Reduction in Radiation Exposure through a Stress Test Algorithm in an Emergency Department Observation Unit
- Author(s): Pena, Margarita E.
- Jakob, Michael R.
- Cohen, Gerald I.
- Irvin, Charlene B.
- Solano, Nastaran
- Bowerman, Ashley R.
- Szpunar, Susan M.
- Dixon, Mason K.
- et al.
Published Web Locationhttps://doi.org/10.5811/westjem.2015.12.27895
Introduction: Clinicians are urged to decrease radiation exposure from unnecessary medical procedures. Many emergency department (ED) patients placed in an observation unit (EDOU) do not require chest pain evaluation with a nuclear stress test (NucST). We sought to implement a simple ST algorithm that favors non-nuclear stress test (Non-NucST) options to evaluate the effect of the algorithm on the proportion of patients exposed to radiation by comparing use of NucST versus Non-NucST pre- and post-algorithm.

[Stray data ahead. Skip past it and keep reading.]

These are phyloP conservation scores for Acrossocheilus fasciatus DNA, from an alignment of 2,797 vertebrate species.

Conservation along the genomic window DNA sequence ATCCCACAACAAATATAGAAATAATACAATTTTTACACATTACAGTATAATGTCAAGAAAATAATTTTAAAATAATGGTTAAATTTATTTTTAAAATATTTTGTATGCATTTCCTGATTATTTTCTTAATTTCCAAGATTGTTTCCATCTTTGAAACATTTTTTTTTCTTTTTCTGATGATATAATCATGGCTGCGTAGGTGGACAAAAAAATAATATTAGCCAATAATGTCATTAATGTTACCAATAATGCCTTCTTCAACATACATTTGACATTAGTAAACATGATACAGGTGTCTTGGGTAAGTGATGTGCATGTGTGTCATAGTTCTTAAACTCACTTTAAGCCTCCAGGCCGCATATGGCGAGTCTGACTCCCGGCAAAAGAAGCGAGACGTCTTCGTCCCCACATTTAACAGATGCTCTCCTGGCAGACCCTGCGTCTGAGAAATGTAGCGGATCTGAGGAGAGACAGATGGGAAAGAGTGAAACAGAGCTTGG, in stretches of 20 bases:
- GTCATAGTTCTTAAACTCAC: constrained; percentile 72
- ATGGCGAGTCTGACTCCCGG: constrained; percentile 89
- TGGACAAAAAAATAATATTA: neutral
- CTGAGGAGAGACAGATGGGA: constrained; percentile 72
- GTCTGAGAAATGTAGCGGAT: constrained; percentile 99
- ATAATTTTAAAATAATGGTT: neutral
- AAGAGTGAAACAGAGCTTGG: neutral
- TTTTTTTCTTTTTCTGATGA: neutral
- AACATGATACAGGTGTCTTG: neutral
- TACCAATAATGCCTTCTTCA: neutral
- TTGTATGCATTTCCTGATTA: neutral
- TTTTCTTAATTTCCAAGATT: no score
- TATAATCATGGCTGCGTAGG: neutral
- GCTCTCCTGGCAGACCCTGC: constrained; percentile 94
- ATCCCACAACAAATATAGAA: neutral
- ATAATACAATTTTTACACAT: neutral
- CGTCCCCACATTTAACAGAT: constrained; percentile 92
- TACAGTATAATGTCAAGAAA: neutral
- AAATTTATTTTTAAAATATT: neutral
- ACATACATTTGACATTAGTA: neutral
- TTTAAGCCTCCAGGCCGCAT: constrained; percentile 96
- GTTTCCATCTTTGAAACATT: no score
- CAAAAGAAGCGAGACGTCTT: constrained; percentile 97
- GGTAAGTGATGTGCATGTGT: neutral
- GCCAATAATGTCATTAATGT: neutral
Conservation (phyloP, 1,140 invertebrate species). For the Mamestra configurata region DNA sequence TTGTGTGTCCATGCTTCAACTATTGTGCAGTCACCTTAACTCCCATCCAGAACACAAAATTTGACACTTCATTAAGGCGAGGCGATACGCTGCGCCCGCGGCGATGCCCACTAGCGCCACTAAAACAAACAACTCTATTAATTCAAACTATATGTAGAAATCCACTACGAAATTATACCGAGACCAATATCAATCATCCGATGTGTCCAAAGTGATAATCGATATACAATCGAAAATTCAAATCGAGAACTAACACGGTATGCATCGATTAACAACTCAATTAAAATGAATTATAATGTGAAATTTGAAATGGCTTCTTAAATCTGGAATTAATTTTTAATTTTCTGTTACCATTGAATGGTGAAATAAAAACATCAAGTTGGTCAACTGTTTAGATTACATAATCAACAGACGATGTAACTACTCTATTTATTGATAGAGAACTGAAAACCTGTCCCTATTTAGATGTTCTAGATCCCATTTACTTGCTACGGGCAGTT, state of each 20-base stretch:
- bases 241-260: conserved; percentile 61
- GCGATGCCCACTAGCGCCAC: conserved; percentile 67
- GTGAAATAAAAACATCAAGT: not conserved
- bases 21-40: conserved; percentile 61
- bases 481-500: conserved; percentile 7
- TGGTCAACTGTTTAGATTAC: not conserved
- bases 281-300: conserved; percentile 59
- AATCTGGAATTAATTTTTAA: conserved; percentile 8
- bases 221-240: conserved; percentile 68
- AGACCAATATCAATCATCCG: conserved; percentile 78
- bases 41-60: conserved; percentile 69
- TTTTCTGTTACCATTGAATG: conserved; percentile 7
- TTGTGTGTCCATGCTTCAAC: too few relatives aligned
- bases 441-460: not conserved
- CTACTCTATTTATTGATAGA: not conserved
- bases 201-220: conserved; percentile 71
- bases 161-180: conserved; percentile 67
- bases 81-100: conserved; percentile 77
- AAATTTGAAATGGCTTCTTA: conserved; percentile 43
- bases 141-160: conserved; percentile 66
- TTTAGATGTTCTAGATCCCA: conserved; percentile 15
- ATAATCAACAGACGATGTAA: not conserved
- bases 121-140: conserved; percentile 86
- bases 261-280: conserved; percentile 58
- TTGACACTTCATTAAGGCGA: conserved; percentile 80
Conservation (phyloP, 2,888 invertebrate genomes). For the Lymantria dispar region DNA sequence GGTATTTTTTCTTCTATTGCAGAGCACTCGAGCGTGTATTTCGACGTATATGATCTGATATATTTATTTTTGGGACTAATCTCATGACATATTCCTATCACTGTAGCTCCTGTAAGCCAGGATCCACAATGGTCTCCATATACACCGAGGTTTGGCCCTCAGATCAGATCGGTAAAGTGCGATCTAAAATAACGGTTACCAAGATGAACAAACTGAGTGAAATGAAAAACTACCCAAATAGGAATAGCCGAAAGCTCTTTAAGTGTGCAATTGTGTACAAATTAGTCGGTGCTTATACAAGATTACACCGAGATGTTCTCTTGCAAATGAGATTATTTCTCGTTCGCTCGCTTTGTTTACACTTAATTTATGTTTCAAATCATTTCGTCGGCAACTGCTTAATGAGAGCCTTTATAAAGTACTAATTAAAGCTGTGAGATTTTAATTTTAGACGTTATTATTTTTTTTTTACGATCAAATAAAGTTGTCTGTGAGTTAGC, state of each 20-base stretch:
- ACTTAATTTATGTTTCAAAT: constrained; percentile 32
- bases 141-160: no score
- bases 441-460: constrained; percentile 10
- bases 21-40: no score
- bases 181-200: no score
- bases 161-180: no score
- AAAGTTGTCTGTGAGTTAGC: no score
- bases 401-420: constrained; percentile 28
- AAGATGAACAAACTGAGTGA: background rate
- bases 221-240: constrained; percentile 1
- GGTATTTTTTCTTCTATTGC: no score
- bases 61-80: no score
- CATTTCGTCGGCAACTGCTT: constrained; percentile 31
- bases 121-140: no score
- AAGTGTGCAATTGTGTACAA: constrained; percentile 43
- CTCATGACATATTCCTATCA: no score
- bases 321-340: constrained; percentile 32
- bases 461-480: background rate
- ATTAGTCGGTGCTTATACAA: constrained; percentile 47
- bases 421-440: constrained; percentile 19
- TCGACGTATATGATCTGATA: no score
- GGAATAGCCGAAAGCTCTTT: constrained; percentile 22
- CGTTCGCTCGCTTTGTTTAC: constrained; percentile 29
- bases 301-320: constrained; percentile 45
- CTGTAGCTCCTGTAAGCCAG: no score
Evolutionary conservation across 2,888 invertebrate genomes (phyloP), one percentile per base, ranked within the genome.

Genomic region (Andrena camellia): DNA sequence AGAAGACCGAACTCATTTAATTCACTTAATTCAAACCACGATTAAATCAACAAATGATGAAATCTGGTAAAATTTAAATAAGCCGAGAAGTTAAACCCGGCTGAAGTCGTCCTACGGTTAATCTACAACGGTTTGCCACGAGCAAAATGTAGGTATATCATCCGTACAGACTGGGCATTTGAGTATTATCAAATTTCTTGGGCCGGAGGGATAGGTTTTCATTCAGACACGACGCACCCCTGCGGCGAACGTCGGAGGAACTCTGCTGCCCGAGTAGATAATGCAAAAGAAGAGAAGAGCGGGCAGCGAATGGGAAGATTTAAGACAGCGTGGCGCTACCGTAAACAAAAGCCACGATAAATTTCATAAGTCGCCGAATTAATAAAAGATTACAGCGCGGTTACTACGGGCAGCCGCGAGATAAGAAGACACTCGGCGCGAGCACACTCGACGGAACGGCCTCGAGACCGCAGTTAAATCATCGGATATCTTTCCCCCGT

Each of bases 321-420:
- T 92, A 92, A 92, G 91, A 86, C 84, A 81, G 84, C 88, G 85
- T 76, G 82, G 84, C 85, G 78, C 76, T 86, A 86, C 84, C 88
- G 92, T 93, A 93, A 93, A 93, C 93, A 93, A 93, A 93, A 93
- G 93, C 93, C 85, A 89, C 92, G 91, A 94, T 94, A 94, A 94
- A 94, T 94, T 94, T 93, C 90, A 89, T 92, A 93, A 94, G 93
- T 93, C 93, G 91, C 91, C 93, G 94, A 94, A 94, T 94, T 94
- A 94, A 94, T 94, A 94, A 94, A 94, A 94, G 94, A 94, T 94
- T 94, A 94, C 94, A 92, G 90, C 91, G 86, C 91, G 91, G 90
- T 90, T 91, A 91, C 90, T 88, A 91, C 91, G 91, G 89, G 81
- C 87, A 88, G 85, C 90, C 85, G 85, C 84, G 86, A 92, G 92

Methods: An ST algorithm was introduced favoring Non-NucST and limiting NucST to a subset of EDOU patients in October 2008. We analyzed aggregate data before (Jan-Sept 2008, period 1) and after (Jan-Sept 2009 and Jan-Sept 2010, periods 2 and 3 respectively) algorithm introduction. A random sample of 240 EDOU patients from each period was used to compare 30-day major adverse cardiac events (MACE). We calculated confidence intervals for proportions or the difference between two proportions.
Results: A total of 5,047 STs were performed from Jan-Sept 2008-2010. NucST in the EDOU decreased after algorithm introduction from period 1 to 2 (40.7%, 95% CI [38.3-43.1] vs. 22.1%, 95% CI [20.1-24.1]), and remained at 22.1%, 95% CI [20.3-24.0] in period 3. There was no difference in 30-day MACE rates before and after algorithm use (0.1% for period 1 and 3, 0% for period 2).
Conclusion: Use of a simple ST algorithm that favors non-NucST options decreases the proportion of EDOU chest pain patients exposed to radiation exposure from ST almost 50% by limiting NucST to a subset of patients, without a change in 30-day MACE.